Rep. Terri Cortvriend and Rep. June S. Speakman plan to introduce legislation in the upcoming legislative session to push the state to take action to protect drinking water from known toxins.
The Safe Drinking Water Act, which the two lawmakers also introduced last year (2019-H 6064), will be introduced in partnership with the Conservation Law Foundation, Future Now and the Natural Resources Defense Council. The bill — being introduced in state legislatures around the country — provides for state-level standards for drinking water to limit known toxics and protect residents from harm.
The federal Environmental Protection Agency has resisted calls by public health groups and environmentalists to regulate man made contaminants, including PFOA, PFOS and related compounds linked to cancer, Chromium-6 (the Erin Brockovich chemical) and 1,4 dioxane, which can be found in the drinking water of millions of people. The Safe Drinking Water Act allows the state to step up and take action, setting standards for drinking water to protect residents from known toxins.
“Rhode Island doesn’t have to sit idle while the federal government looks the other way from the pollution that is harming public health. In fact, it’s our duty to take the action necessary to protect our drinking water. Safe drinking water is a necessity and a human right, and Rhode Islanders deserve to have that right protected. We look forward to addressing this issue in the 2020 legislative session,” Cortvriend, D-Portsmouth, said in a statement.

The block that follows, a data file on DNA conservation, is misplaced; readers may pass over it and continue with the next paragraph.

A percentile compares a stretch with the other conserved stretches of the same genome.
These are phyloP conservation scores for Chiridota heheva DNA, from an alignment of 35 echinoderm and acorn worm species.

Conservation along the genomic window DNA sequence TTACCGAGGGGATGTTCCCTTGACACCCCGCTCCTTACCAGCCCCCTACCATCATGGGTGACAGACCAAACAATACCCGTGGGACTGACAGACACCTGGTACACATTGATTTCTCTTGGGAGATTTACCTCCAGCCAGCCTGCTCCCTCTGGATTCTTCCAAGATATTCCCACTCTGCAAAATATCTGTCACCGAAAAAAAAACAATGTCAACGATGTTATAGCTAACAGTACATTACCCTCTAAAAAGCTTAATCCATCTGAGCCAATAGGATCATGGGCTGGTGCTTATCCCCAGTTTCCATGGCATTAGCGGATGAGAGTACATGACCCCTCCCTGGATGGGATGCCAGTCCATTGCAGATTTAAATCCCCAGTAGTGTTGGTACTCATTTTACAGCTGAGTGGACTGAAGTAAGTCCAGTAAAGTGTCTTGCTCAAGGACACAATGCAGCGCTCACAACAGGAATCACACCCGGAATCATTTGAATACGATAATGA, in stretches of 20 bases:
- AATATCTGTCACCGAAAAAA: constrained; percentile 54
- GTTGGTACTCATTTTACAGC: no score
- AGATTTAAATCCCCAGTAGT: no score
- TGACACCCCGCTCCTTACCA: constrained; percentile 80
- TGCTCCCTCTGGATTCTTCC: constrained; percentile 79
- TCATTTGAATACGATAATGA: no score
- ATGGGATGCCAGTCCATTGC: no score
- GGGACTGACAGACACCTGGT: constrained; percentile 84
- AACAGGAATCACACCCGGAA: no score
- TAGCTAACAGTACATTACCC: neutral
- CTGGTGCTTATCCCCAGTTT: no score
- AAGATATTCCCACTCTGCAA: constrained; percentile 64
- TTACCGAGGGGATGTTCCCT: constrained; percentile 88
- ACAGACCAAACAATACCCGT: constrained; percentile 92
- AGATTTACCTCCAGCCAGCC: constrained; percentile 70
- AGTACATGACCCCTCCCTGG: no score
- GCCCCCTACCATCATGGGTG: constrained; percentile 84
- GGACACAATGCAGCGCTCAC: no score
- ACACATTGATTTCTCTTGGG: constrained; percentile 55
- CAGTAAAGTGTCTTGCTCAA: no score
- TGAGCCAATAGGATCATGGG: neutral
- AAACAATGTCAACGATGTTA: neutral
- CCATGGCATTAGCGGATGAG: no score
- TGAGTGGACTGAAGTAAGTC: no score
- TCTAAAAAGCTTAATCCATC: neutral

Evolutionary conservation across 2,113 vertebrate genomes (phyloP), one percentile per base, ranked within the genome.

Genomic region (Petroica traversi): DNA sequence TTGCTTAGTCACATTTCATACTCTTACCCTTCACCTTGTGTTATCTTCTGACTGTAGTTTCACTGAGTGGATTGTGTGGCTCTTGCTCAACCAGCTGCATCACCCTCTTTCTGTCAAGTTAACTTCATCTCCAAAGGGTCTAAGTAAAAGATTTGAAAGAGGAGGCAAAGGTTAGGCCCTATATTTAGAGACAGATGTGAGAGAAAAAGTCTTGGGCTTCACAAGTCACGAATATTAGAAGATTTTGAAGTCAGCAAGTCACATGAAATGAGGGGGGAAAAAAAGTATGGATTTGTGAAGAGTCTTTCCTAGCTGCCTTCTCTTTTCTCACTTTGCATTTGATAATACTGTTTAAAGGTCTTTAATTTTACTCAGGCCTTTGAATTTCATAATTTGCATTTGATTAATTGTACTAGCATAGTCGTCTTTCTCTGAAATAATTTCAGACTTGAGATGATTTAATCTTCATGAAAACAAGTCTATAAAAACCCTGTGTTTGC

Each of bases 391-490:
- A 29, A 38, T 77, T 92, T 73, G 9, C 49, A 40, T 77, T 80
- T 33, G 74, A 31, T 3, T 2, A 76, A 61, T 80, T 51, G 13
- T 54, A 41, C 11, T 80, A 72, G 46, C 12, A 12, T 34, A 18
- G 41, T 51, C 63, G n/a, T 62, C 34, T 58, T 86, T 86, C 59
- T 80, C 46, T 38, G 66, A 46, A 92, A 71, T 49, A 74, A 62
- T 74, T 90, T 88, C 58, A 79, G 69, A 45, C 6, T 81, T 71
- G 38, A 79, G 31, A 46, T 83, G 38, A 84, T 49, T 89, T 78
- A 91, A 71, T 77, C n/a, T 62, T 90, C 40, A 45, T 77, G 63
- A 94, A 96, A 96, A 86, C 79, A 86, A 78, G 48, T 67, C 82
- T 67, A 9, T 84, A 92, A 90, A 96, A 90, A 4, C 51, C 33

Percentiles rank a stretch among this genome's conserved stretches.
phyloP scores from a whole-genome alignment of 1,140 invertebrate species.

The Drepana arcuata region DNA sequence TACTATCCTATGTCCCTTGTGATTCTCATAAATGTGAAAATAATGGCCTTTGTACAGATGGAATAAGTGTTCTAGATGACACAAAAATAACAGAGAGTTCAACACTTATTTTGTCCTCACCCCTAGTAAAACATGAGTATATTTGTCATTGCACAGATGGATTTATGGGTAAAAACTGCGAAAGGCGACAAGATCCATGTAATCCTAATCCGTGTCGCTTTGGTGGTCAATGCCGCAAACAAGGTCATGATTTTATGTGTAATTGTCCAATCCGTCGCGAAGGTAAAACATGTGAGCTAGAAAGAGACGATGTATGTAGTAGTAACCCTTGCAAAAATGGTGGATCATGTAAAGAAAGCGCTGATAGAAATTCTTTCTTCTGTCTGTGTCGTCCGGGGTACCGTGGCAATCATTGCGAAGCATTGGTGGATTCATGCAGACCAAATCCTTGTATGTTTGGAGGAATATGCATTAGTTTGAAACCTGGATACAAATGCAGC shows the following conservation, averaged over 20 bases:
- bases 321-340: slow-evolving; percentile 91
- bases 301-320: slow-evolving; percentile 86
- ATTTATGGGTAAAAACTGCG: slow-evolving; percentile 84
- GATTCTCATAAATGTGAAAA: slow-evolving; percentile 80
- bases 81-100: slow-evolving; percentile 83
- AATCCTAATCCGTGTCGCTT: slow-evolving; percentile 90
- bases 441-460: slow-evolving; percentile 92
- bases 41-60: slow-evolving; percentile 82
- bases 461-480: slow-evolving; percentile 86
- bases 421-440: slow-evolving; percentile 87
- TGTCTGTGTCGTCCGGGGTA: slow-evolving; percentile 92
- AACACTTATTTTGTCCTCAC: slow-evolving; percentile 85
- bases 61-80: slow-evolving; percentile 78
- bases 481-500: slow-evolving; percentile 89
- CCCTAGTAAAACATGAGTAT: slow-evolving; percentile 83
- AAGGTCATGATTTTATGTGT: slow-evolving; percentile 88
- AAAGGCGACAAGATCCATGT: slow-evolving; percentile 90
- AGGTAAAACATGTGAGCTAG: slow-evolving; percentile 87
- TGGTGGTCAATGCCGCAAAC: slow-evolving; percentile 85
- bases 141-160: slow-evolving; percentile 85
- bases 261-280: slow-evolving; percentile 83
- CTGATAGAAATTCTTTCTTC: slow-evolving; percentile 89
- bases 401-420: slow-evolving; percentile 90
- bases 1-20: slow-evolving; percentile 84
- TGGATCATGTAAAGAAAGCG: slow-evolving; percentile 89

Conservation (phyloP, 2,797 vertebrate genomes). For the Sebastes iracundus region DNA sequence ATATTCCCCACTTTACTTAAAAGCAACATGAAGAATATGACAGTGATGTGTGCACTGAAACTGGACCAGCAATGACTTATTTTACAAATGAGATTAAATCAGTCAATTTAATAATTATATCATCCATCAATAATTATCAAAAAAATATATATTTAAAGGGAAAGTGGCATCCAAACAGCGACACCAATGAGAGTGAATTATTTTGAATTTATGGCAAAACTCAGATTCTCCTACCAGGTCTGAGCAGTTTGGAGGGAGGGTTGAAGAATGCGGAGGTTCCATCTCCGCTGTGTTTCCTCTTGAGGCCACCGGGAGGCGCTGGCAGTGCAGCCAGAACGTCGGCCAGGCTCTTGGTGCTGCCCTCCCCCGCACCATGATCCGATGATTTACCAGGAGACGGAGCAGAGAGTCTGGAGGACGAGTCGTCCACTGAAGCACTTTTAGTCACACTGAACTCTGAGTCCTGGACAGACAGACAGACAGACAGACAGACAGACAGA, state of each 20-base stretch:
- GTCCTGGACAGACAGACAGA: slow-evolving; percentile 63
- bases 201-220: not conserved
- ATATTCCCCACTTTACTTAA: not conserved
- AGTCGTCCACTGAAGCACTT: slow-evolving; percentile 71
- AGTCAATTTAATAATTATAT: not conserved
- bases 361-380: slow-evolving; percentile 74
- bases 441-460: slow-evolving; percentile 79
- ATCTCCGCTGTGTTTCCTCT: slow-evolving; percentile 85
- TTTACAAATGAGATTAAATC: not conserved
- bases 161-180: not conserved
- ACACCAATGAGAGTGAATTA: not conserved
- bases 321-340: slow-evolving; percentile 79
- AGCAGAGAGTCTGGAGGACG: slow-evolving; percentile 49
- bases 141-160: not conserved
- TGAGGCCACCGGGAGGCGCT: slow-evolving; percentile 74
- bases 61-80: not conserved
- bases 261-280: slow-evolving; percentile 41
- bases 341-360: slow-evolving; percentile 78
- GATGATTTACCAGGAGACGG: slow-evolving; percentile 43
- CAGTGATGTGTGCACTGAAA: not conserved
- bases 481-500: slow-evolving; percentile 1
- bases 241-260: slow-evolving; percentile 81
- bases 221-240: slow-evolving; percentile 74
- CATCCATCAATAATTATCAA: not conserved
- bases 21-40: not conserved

Although the legislators are still working with advocates to establish the details in Rhode Island’s legislation, it is expected to:
● Establish state-wide maximum contaminant levels for PFOS, PFOA, other PFAS compounds, chromium-6 and 1,4 dioxane in public drinking water systems;
● Direct the state to consider limits on other pollutants in drinking water systems when two or more other states have set limits or issued guidance on a given pollutant;
● Provide for review of the best available scientific evidence in setting maximum contaminant limits;
● Ensure contaminant limits sufficient to protect vulnerable people, including pregnant and nursing mothers, infants, and children.
States including California, Massachusetts, New Jersey, and Vermont have already taken state-level action and are leading the way in protecting their residents from these dangerous chemicals.
PFAs — per- and polyfluoroalkyl substances — are man made chemicals linked to cancer, developmental delays and other health problems. They are commonly used in nonstick and stain-repellent coatings, as well as firefighting foam and thousands of other applications.
The federal EPA has agreed only to a “recommendation” that that drinking water not contain more than 70 parts per trillion (ppt) of PFOA and PFOS, two of the more extensively studied chemicals in the PFA group.
The 2019 version of the bill would have required the Department of Health to establish maximum contaminate levels of PFAs in public drinking water supplies and set an interim standard of 20 ppt, which is the level recently adopted in Vermont.
The bill is also supported by the Conservation Law Foundation, which earlier this year petitioned the Department of Health to impose a 20 ppt limit on public water supplies. The department denied the request, saying it needs more research and EPA regulations.
Link to article: December 21, 2019: Representative Cortvriend plans to introduce legislation to protect drinking water from known toxins.